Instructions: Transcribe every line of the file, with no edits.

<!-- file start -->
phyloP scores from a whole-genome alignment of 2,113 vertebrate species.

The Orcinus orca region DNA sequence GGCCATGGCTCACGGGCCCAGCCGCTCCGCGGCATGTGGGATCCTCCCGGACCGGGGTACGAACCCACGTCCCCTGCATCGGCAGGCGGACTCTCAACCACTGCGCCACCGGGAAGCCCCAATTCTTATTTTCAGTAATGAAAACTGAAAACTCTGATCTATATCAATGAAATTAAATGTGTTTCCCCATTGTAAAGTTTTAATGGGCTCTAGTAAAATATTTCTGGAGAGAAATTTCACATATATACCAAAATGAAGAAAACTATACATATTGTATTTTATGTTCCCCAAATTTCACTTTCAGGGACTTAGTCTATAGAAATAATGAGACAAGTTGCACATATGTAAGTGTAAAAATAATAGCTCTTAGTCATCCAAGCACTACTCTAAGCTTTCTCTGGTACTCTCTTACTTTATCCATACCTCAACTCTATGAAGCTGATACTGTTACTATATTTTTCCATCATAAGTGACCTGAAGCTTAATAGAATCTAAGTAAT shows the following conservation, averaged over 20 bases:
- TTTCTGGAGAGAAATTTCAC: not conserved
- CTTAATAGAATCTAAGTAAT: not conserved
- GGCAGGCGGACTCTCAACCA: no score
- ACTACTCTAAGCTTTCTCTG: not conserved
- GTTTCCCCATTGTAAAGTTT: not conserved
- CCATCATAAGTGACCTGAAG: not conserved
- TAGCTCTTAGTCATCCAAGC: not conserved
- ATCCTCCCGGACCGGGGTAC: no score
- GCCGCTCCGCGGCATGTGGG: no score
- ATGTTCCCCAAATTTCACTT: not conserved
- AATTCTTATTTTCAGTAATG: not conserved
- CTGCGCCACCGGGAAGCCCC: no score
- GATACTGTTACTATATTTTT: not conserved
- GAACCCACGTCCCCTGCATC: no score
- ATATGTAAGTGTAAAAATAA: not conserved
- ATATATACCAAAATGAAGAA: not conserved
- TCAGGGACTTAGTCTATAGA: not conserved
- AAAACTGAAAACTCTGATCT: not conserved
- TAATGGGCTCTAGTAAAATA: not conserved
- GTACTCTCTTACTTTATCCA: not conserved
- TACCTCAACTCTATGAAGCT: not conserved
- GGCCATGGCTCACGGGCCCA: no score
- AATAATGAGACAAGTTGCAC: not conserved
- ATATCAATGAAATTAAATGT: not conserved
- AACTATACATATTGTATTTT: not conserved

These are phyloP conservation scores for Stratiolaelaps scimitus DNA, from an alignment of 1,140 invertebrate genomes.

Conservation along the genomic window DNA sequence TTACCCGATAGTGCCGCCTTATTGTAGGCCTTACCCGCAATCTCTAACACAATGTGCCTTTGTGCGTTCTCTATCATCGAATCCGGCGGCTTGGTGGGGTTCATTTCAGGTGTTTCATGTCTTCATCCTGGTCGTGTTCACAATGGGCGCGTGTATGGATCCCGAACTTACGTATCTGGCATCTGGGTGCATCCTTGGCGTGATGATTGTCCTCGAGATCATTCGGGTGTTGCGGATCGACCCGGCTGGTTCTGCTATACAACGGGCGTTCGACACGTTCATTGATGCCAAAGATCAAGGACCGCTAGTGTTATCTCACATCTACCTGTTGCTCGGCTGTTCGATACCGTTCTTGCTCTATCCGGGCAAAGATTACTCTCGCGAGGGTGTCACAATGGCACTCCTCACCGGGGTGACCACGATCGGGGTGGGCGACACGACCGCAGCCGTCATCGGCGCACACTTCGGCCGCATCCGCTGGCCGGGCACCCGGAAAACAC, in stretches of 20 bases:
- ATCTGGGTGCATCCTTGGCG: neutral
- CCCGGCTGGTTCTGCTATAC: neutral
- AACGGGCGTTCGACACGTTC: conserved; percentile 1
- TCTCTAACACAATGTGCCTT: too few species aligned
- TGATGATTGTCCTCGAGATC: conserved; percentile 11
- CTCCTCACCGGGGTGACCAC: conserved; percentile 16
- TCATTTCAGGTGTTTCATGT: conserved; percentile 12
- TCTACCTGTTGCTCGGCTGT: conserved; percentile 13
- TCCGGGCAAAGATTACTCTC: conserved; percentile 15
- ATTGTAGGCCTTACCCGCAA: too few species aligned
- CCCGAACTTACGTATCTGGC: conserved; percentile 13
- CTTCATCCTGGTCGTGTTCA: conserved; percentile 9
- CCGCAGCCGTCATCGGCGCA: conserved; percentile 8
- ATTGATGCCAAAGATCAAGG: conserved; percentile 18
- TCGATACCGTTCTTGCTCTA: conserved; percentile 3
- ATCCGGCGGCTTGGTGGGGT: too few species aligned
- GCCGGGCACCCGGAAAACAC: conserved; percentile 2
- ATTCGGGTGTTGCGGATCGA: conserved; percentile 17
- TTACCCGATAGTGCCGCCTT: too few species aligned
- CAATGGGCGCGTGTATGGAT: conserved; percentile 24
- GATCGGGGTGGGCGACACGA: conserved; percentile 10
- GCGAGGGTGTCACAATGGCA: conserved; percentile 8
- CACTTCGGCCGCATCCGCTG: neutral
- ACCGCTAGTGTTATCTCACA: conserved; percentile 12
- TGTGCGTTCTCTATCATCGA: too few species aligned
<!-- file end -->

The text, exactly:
phyloP scores from a whole-genome alignment of 2,113 vertebrate species.

The Orcinus orca region DNA sequence GGCCATGGCTCACGGGCCCAGCCGCTCCGCGGCATGTGGGATCCTCCCGGACCGGGGTACGAACCCACGTCCCCTGCATCGGCAGGCGGACTCTCAACCACTGCGCCACCGGGAAGCCCCAATTCTTATTTTCAGTAATGAAAACTGAAAACTCTGATCTATATCAATGAAATTAAATGTGTTTCCCCATTGTAAAGTTTTAATGGGCTCTAGTAAAATATTTCTGGAGAGAAATTTCACATATATACCAAAATGAAGAAAACTATACATATTGTATTTTATGTTCCCCAAATTTCACTTTCAGGGACTTAGTCTATAGAAATAATGAGACAAGTTGCACATATGTAAGTGTAAAAATAATAGCTCTTAGTCATCCAAGCACTACTCTAAGCTTTCTCTGGTACTCTCTTACTTTATCCATACCTCAACTCTATGAAGCTGATACTGTTACTATATTTTTCCATCATAAGTGACCTGAAGCTTAATAGAATCTAAGTAAT shows the following conservation, averaged over 20 bases:
- TTTCTGGAGAGAAATTTCAC: not conserved
- CTTAATAGAATCTAAGTAAT: not conserved
- GGCAGGCGGACTCTCAACCA: no score
- ACTACTCTAAGCTTTCTCTG: not conserved
- GTTTCCCCATTGTAAAGTTT: not conserved
- CCATCATAAGTGACCTGAAG: not conserved
- TAGCTCTTAGTCATCCAAGC: not conserved
- ATCCTCCCGGACCGGGGTAC: no score
- GCCGCTCCGCGGCATGTGGG: no score
- ATGTTCCCCAAATTTCACTT: not conserved
- AATTCTTATTTTCAGTAATG: not conserved
- CTGCGCCACCGGGAAGCCCC: no score
- GATACTGTTACTATATTTTT: not conserved
- GAACCCACGTCCCCTGCATC: no score
- ATATGTAAGTGTAAAAATAA: not conserved
- ATATATACCAAAATGAAGAA: not conserved
- TCAGGGACTTAGTCTATAGA: not conserved
- AAAACTGAAAACTCTGATCT: not conserved
- TAATGGGCTCTAGTAAAATA: not conserved
- GTACTCTCTTACTTTATCCA: not conserved
- TACCTCAACTCTATGAAGCT: not conserved
- GGCCATGGCTCACGGGCCCA: no score
- AATAATGAGACAAGTTGCAC: not conserved
- ATATCAATGAAATTAAATGT: not conserved
- AACTATACATATTGTATTTT: not conserved

These are phyloP conservation scores for Stratiolaelaps scimitus DNA, from an alignment of 1,140 invertebrate genomes.

Conservation along the genomic window DNA sequence TTACCCGATAGTGCCGCCTTATTGTAGGCCTTACCCGCAATCTCTAACACAATGTGCCTTTGTGCGTTCTCTATCATCGAATCCGGCGGCTTGGTGGGGTTCATTTCAGGTGTTTCATGTCTTCATCCTGGTCGTGTTCACAATGGGCGCGTGTATGGATCCCGAACTTACGTATCTGGCATCTGGGTGCATCCTTGGCGTGATGATTGTCCTCGAGATCATTCGGGTGTTGCGGATCGACCCGGCTGGTTCTGCTATACAACGGGCGTTCGACACGTTCATTGATGCCAAAGATCAAGGACCGCTAGTGTTATCTCACATCTACCTGTTGCTCGGCTGTTCGATACCGTTCTTGCTCTATCCGGGCAAAGATTACTCTCGCGAGGGTGTCACAATGGCACTCCTCACCGGGGTGACCACGATCGGGGTGGGCGACACGACCGCAGCCGTCATCGGCGCACACTTCGGCCGCATCCGCTGGCCGGGCACCCGGAAAACAC, in stretches of 20 bases:
- ATCTGGGTGCATCCTTGGCG: neutral
- CCCGGCTGGTTCTGCTATAC: neutral
- AACGGGCGTTCGACACGTTC: conserved; percentile 1
- TCTCTAACACAATGTGCCTT: too few species aligned
- TGATGATTGTCCTCGAGATC: conserved; percentile 11
- CTCCTCACCGGGGTGACCAC: conserved; percentile 16
- TCATTTCAGGTGTTTCATGT: conserved; percentile 12
- TCTACCTGTTGCTCGGCTGT: conserved; percentile 13
- TCCGGGCAAAGATTACTCTC: conserved; percentile 15
- ATTGTAGGCCTTACCCGCAA: too few species aligned
- CCCGAACTTACGTATCTGGC: conserved; percentile 13
- CTTCATCCTGGTCGTGTTCA: conserved; percentile 9
- CCGCAGCCGTCATCGGCGCA: conserved; percentile 8
- ATTGATGCCAAAGATCAAGG: conserved; percentile 18
- TCGATACCGTTCTTGCTCTA: conserved; percentile 3
- ATCCGGCGGCTTGGTGGGGT: too few species aligned
- GCCGGGCACCCGGAAAACAC: conserved; percentile 2
- ATTCGGGTGTTGCGGATCGA: conserved; percentile 17
- TTACCCGATAGTGCCGCCTT: too few species aligned
- CAATGGGCGCGTGTATGGAT: conserved; percentile 24
- GATCGGGGTGGGCGACACGA: conserved; percentile 10
- GCGAGGGTGTCACAATGGCA: conserved; percentile 8
- CACTTCGGCCGCATCCGCTG: neutral
- ACCGCTAGTGTTATCTCACA: conserved; percentile 12
- TGTGCGTTCTCTATCATCGA: too few species aligned